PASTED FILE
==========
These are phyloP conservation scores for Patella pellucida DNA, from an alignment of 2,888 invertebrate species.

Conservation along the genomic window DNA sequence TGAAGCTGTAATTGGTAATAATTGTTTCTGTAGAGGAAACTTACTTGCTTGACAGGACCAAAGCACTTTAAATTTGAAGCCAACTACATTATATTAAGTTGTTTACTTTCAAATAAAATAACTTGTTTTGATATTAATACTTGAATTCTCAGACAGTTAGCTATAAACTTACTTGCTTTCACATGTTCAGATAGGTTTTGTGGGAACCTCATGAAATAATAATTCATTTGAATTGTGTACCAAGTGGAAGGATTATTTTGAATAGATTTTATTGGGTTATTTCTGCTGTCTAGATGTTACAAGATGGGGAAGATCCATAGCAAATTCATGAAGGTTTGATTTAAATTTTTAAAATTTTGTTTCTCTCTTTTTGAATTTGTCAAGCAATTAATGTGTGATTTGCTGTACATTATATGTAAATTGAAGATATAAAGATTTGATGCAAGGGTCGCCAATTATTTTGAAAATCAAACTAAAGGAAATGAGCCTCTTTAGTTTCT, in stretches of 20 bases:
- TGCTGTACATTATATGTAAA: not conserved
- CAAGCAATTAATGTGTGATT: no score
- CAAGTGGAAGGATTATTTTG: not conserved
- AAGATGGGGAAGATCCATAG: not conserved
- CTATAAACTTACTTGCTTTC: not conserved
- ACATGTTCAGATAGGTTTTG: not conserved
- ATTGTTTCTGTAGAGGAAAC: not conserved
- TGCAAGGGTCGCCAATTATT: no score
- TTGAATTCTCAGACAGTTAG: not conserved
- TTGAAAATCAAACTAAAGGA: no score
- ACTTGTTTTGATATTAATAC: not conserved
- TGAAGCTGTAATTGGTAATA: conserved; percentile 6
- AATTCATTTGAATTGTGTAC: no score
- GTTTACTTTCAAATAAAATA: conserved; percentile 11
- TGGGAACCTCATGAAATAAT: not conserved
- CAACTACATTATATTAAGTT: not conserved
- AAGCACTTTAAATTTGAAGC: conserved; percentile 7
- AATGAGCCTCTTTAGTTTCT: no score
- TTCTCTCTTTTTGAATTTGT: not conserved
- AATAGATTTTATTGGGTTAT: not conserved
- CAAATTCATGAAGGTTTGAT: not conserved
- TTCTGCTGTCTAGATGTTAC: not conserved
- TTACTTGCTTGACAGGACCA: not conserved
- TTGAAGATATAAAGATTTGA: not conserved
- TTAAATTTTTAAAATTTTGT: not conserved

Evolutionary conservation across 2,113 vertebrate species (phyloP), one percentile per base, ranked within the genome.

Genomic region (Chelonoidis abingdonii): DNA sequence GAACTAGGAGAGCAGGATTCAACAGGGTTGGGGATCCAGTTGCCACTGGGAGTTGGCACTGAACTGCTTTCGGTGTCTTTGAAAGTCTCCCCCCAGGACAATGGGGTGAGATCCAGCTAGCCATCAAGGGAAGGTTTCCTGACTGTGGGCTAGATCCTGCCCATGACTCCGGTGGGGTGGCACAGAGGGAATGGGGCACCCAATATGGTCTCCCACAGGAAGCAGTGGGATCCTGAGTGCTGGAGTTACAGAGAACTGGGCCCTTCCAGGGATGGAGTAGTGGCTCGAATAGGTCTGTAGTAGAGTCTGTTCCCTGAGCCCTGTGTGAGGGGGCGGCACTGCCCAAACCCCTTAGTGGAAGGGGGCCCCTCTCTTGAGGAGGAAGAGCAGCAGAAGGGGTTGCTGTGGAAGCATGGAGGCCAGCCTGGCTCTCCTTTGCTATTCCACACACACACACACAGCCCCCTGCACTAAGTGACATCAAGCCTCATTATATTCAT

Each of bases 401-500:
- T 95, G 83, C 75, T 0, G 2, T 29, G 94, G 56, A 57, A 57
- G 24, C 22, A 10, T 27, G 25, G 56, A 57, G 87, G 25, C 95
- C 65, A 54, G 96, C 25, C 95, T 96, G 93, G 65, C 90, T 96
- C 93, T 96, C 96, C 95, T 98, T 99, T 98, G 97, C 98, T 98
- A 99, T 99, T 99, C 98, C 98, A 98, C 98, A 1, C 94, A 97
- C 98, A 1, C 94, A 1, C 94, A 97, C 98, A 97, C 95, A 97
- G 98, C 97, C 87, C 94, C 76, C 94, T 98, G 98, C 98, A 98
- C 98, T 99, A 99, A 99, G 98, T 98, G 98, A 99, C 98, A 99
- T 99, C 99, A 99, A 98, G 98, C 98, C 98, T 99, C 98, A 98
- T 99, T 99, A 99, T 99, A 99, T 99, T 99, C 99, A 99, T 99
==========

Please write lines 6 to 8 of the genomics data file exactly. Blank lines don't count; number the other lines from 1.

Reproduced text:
- AAGATGGGGAAGATCCATAG: not conserved
- CTATAAACTTACTTGCTTTC: not conserved
- ACATGTTCAGATAGGTTTTG: not conserved